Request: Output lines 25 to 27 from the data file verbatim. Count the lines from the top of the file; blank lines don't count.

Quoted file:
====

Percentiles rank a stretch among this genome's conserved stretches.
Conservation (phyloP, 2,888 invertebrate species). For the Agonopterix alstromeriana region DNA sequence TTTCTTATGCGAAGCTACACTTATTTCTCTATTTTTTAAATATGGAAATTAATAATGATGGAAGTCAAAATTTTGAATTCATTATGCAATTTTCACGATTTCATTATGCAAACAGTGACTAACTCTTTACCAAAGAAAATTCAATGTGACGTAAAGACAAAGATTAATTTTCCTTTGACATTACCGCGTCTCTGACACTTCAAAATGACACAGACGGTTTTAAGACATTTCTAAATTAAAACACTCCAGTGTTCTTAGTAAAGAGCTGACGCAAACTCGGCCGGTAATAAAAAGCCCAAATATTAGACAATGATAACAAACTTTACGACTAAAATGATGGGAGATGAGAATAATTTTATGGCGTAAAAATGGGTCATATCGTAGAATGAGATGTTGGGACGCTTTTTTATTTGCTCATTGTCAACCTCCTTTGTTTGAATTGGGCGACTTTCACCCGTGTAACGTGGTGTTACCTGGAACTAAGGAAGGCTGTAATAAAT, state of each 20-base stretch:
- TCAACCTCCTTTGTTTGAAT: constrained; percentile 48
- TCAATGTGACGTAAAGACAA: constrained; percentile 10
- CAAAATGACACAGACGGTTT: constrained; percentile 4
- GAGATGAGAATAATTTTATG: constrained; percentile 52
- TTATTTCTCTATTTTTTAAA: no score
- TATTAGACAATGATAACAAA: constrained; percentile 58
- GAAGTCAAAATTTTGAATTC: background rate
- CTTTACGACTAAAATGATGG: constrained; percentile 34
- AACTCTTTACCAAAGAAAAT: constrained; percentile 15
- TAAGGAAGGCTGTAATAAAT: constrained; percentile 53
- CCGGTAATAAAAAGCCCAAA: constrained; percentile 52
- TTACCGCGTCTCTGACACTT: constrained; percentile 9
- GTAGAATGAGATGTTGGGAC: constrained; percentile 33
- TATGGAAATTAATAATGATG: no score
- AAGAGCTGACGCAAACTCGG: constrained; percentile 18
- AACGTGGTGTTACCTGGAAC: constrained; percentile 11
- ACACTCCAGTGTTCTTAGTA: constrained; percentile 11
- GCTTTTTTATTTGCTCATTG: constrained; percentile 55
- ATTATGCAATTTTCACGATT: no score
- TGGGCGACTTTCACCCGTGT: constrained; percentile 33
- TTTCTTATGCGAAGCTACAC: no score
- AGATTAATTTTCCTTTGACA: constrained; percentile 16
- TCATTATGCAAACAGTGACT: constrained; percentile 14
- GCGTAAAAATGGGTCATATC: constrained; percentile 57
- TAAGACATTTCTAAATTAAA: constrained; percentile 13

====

- TCATTATGCAAACAGTGACT: constrained; percentile 14
- GCGTAAAAATGGGTCATATC: constrained; percentile 57
- TAAGACATTTCTAAATTAAA: constrained; percentile 13